Teaching Associate Professor
2011, PhD English, University of North Carolina at Chapel Hill
Certificate in Women’s Studies. Duke University
Certificate in Criticism and Theory, The School of Criticism and Theory. Cornell University
My research concerns the rise of the information age and how individuals and groups are positioned relative to the acquisition, control, and reproduction of knowledge. Genre development and conceptualizations of fingerprinting, biotechnological enhancement, and the organization of data show that it is the ability to control information over time that matters to authors such as Mark Twain, Pauline Hopkins, William Wells Brown, Octavia Butler, Jennifer Egan, Colson Whitehead, and Jeffrey Vandermeer. These concerns affect what counts as the continuity of experience and historicity for writers in relation to definitions of literary realism, especially within the genres of science fiction and gothic literature.
I also teach research methods courses in Writing in Health and Medicine and have significant experience in the fields of intensive care, medical research in the hospital setting, and the editing of science and medical research.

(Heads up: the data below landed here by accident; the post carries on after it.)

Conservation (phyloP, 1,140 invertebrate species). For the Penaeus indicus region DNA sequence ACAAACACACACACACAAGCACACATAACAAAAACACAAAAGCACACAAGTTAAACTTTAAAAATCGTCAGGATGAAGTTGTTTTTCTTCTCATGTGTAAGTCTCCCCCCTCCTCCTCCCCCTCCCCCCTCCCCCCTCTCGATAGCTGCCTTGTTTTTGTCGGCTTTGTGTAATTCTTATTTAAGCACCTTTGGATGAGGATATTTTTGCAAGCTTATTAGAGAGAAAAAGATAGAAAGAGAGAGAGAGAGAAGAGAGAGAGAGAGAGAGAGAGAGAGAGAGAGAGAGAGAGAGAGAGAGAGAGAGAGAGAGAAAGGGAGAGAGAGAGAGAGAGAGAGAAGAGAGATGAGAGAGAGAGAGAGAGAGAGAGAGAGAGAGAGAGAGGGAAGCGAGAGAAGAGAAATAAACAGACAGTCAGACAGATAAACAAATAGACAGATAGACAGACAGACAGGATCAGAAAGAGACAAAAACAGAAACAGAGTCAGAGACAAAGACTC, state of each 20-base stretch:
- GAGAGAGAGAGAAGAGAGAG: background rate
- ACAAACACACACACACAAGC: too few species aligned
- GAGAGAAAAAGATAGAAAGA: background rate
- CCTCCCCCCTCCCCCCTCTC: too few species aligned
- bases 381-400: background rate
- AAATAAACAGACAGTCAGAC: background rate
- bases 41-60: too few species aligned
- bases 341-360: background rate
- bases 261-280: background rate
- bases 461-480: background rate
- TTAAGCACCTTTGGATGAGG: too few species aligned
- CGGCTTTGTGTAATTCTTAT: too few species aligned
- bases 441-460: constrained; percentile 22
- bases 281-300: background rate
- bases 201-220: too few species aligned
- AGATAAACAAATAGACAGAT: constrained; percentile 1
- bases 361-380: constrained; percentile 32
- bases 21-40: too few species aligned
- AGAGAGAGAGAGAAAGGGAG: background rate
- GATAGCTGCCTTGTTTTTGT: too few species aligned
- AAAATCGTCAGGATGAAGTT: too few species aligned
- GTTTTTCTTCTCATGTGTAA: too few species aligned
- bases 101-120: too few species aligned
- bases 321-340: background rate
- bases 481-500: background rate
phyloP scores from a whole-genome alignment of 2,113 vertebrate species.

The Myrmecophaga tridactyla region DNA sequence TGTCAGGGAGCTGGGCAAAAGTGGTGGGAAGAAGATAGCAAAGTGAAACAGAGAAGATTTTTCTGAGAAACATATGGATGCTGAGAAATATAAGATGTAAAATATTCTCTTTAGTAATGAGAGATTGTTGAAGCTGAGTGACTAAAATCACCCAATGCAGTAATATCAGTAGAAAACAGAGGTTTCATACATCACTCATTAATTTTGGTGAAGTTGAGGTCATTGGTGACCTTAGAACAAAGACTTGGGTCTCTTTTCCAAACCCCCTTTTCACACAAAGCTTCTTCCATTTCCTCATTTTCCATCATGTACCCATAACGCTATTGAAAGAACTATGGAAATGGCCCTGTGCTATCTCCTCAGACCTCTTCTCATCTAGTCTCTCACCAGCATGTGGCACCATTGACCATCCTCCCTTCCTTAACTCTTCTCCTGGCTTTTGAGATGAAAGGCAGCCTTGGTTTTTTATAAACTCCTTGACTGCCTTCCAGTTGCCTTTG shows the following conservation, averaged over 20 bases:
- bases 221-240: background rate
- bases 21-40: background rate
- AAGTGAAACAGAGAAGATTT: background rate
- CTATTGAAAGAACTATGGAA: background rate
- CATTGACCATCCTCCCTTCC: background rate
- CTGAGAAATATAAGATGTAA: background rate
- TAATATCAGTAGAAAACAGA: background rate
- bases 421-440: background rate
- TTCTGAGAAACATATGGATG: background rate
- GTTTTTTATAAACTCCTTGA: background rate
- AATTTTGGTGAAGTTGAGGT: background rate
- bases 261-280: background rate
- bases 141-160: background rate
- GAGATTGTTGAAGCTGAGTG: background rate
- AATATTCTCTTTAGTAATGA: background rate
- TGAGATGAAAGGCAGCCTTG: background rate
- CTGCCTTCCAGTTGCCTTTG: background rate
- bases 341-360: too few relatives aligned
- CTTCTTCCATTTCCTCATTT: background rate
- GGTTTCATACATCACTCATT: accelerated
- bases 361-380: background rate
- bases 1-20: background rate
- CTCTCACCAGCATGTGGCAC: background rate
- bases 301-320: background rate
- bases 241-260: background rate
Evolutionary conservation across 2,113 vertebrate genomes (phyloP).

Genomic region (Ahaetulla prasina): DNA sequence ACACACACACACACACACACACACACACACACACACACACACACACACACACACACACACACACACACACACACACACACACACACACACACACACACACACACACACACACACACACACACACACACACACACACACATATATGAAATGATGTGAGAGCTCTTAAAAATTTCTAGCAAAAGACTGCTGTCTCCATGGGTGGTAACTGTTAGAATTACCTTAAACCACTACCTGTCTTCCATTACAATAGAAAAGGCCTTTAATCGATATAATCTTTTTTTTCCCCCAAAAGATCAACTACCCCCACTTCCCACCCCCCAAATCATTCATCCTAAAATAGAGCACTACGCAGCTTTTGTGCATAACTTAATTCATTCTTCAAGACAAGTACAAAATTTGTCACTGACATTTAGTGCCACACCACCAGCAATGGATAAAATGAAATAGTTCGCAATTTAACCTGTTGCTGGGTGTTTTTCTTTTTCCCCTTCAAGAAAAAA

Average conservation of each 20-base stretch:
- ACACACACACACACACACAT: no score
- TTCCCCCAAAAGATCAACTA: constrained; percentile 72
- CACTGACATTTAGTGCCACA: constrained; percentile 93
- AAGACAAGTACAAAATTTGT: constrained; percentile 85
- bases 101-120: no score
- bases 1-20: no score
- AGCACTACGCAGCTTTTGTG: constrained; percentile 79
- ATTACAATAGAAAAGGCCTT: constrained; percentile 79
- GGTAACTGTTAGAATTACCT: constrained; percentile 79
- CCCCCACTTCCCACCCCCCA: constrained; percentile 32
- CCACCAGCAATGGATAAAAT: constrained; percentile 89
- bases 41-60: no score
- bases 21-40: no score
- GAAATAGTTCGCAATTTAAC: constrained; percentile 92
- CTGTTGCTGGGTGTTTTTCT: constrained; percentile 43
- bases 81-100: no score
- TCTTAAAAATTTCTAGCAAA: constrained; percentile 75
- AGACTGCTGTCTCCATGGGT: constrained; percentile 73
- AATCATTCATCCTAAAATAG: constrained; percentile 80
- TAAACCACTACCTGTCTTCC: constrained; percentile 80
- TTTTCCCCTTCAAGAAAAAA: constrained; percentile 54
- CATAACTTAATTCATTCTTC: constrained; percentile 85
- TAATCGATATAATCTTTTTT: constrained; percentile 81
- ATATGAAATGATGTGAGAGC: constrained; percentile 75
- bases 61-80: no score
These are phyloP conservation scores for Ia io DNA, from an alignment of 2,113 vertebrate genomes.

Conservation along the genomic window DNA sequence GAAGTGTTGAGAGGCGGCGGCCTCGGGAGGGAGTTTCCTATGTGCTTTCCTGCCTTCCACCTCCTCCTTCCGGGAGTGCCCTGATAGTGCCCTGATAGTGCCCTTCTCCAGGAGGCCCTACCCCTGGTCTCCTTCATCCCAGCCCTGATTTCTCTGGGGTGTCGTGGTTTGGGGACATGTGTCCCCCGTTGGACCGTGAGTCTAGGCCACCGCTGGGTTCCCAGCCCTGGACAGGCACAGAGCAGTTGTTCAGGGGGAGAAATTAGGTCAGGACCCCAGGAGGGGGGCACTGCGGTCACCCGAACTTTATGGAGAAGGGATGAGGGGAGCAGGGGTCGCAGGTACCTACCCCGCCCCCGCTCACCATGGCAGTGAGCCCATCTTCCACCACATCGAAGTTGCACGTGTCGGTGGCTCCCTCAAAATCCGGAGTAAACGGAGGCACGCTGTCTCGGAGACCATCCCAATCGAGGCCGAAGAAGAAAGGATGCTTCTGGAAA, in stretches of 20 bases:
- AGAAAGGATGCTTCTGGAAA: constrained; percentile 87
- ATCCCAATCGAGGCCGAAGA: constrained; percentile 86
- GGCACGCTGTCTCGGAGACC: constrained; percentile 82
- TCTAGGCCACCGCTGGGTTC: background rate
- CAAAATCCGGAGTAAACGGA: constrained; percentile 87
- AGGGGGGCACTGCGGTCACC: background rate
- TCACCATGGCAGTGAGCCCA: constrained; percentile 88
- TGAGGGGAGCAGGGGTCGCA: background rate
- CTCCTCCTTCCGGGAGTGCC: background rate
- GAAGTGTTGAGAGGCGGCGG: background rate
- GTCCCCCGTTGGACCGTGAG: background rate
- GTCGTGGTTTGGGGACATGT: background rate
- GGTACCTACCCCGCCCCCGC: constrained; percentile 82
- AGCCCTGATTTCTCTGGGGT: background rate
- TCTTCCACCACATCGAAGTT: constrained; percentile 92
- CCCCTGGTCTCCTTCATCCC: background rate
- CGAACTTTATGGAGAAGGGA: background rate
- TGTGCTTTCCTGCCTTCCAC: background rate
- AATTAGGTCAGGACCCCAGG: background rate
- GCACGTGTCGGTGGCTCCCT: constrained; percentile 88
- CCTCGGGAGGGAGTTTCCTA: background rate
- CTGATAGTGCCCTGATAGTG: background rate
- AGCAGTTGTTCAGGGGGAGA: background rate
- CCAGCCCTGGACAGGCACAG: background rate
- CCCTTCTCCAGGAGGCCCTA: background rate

- “Innovation and Stasis: Technology and Race in Mark Twain’s Pudd’nhead Wilson.” Configurations: A Journal of Science, Literature, and Technology. 2009.
- “Lunsford Lane.” The North Carolina Roots of African American Literature: an Anthology of Nineteenth-Century African American Writing (University of North Carolina Press, 2006). General editor William L. Andrews.
- Johnston Award for Excellence in Teaching. 2018
- English 105/i
- English 123 Introduction to Fiction
- English 128 Major American Authors
- English 146 Science Fiction and Dystopian Literature
- English 691H and 692H: Literary Representations of Children and Reproduction with the Rise of Human Genomics and Cloning
- Special topics within the courses listed above:
- American Literature: The Frontier to Afrofuturism
- Speculative Fiction within an Eco-Critical Model
- The Rise of the American Gothic to Contemporary Dystopian Literature
- Speculative Fiction: Possible Worlds and the Power of Narrative and Genre.
- The Form and Function of Fiction from the Gothic to the Dystopic.
- The Rise of Science Fiction and Dystopian Literature from the Nineteenth to the Twenty-first Century